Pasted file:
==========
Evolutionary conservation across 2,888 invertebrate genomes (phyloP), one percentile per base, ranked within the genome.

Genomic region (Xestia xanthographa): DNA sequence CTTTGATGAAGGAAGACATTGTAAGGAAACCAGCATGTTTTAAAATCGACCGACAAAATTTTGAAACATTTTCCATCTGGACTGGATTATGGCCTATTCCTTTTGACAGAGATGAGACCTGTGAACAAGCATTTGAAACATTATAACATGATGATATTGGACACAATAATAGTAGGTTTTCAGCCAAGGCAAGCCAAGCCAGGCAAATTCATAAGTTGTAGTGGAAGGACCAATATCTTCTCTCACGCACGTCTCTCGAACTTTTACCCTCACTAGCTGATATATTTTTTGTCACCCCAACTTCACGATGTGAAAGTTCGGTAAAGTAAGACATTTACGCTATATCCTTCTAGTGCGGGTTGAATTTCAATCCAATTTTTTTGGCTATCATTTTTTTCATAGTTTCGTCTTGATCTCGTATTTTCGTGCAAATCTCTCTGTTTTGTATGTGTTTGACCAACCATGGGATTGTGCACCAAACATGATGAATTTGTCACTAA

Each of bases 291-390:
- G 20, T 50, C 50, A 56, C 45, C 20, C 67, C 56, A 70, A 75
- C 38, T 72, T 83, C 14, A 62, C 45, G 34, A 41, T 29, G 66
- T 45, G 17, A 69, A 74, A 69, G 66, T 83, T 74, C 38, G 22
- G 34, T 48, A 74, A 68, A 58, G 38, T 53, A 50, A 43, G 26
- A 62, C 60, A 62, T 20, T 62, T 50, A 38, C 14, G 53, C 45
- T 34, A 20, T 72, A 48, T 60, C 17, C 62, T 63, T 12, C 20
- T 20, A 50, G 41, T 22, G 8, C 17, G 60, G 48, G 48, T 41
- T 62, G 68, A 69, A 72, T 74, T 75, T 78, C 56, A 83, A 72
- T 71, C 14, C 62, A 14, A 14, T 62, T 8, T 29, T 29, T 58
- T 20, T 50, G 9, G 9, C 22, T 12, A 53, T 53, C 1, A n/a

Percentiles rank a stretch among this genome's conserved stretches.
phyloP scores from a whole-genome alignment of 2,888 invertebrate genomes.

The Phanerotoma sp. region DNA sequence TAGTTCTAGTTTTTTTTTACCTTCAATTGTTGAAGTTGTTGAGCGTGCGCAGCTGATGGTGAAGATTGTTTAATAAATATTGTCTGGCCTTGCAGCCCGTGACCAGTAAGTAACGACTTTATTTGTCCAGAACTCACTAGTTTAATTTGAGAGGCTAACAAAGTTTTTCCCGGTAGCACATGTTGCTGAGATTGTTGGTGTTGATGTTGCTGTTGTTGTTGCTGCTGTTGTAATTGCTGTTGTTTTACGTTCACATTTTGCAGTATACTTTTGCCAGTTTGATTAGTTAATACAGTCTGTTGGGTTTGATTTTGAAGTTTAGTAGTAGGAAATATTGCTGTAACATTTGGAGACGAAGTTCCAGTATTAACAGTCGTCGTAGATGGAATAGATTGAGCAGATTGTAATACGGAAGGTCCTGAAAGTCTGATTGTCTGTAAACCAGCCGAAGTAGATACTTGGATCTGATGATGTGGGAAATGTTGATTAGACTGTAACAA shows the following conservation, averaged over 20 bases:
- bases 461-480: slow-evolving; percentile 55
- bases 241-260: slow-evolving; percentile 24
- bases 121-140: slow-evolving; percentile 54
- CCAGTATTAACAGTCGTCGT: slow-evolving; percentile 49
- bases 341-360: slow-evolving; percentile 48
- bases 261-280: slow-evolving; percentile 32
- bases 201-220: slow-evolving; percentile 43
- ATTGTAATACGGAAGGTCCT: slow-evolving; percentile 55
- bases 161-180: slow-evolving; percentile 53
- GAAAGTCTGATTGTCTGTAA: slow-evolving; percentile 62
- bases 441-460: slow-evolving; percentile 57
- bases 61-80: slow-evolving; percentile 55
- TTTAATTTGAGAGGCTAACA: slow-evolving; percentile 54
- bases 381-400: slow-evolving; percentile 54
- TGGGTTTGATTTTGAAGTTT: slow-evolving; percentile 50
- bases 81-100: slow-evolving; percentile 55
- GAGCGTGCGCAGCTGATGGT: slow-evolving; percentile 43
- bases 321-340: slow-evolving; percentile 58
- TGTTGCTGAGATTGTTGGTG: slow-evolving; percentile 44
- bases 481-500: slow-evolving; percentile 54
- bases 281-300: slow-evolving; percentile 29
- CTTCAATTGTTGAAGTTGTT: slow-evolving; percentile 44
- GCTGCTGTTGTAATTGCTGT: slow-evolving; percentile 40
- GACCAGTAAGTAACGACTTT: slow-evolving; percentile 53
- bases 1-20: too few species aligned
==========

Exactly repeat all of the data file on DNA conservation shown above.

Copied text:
Evolutionary conservation across 2,888 invertebrate genomes (phyloP), one percentile per base, ranked within the genome.

Genomic region (Xestia xanthographa): DNA sequence CTTTGATGAAGGAAGACATTGTAAGGAAACCAGCATGTTTTAAAATCGACCGACAAAATTTTGAAACATTTTCCATCTGGACTGGATTATGGCCTATTCCTTTTGACAGAGATGAGACCTGTGAACAAGCATTTGAAACATTATAACATGATGATATTGGACACAATAATAGTAGGTTTTCAGCCAAGGCAAGCCAAGCCAGGCAAATTCATAAGTTGTAGTGGAAGGACCAATATCTTCTCTCACGCACGTCTCTCGAACTTTTACCCTCACTAGCTGATATATTTTTTGTCACCCCAACTTCACGATGTGAAAGTTCGGTAAAGTAAGACATTTACGCTATATCCTTCTAGTGCGGGTTGAATTTCAATCCAATTTTTTTGGCTATCATTTTTTTCATAGTTTCGTCTTGATCTCGTATTTTCGTGCAAATCTCTCTGTTTTGTATGTGTTTGACCAACCATGGGATTGTGCACCAAACATGATGAATTTGTCACTAA

Each of bases 291-390:
- G 20, T 50, C 50, A 56, C 45, C 20, C 67, C 56, A 70, A 75
- C 38, T 72, T 83, C 14, A 62, C 45, G 34, A 41, T 29, G 66
- T 45, G 17, A 69, A 74, A 69, G 66, T 83, T 74, C 38, G 22
- G 34, T 48, A 74, A 68, A 58, G 38, T 53, A 50, A 43, G 26
- A 62, C 60, A 62, T 20, T 62, T 50, A 38, C 14, G 53, C 45
- T 34, A 20, T 72, A 48, T 60, C 17, C 62, T 63, T 12, C 20
- T 20, A 50, G 41, T 22, G 8, C 17, G 60, G 48, G 48, T 41
- T 62, G 68, A 69, A 72, T 74, T 75, T 78, C 56, A 83, A 72
- T 71, C 14, C 62, A 14, A 14, T 62, T 8, T 29, T 29, T 58
- T 20, T 50, G 9, G 9, C 22, T 12, A 53, T 53, C 1, A n/a

Percentiles rank a stretch among this genome's conserved stretches.
phyloP scores from a whole-genome alignment of 2,888 invertebrate genomes.

The Phanerotoma sp. region DNA sequence TAGTTCTAGTTTTTTTTTACCTTCAATTGTTGAAGTTGTTGAGCGTGCGCAGCTGATGGTGAAGATTGTTTAATAAATATTGTCTGGCCTTGCAGCCCGTGACCAGTAAGTAACGACTTTATTTGTCCAGAACTCACTAGTTTAATTTGAGAGGCTAACAAAGTTTTTCCCGGTAGCACATGTTGCTGAGATTGTTGGTGTTGATGTTGCTGTTGTTGTTGCTGCTGTTGTAATTGCTGTTGTTTTACGTTCACATTTTGCAGTATACTTTTGCCAGTTTGATTAGTTAATACAGTCTGTTGGGTTTGATTTTGAAGTTTAGTAGTAGGAAATATTGCTGTAACATTTGGAGACGAAGTTCCAGTATTAACAGTCGTCGTAGATGGAATAGATTGAGCAGATTGTAATACGGAAGGTCCTGAAAGTCTGATTGTCTGTAAACCAGCCGAAGTAGATACTTGGATCTGATGATGTGGGAAATGTTGATTAGACTGTAACAA shows the following conservation, averaged over 20 bases:
- bases 461-480: slow-evolving; percentile 55
- bases 241-260: slow-evolving; percentile 24
- bases 121-140: slow-evolving; percentile 54
- CCAGTATTAACAGTCGTCGT: slow-evolving; percentile 49
- bases 341-360: slow-evolving; percentile 48
- bases 261-280: slow-evolving; percentile 32
- bases 201-220: slow-evolving; percentile 43
- ATTGTAATACGGAAGGTCCT: slow-evolving; percentile 55
- bases 161-180: slow-evolving; percentile 53
- GAAAGTCTGATTGTCTGTAA: slow-evolving; percentile 62
- bases 441-460: slow-evolving; percentile 57
- bases 61-80: slow-evolving; percentile 55
- TTTAATTTGAGAGGCTAACA: slow-evolving; percentile 54
- bases 381-400: slow-evolving; percentile 54
- TGGGTTTGATTTTGAAGTTT: slow-evolving; percentile 50
- bases 81-100: slow-evolving; percentile 55
- GAGCGTGCGCAGCTGATGGT: slow-evolving; percentile 43
- bases 321-340: slow-evolving; percentile 58
- TGTTGCTGAGATTGTTGGTG: slow-evolving; percentile 44
- bases 481-500: slow-evolving; percentile 54
- bases 281-300: slow-evolving; percentile 29
- CTTCAATTGTTGAAGTTGTT: slow-evolving; percentile 44
- GCTGCTGTTGTAATTGCTGT: slow-evolving; percentile 40
- GACCAGTAAGTAACGACTTT: slow-evolving; percentile 53
- bases 1-20: too few species aligned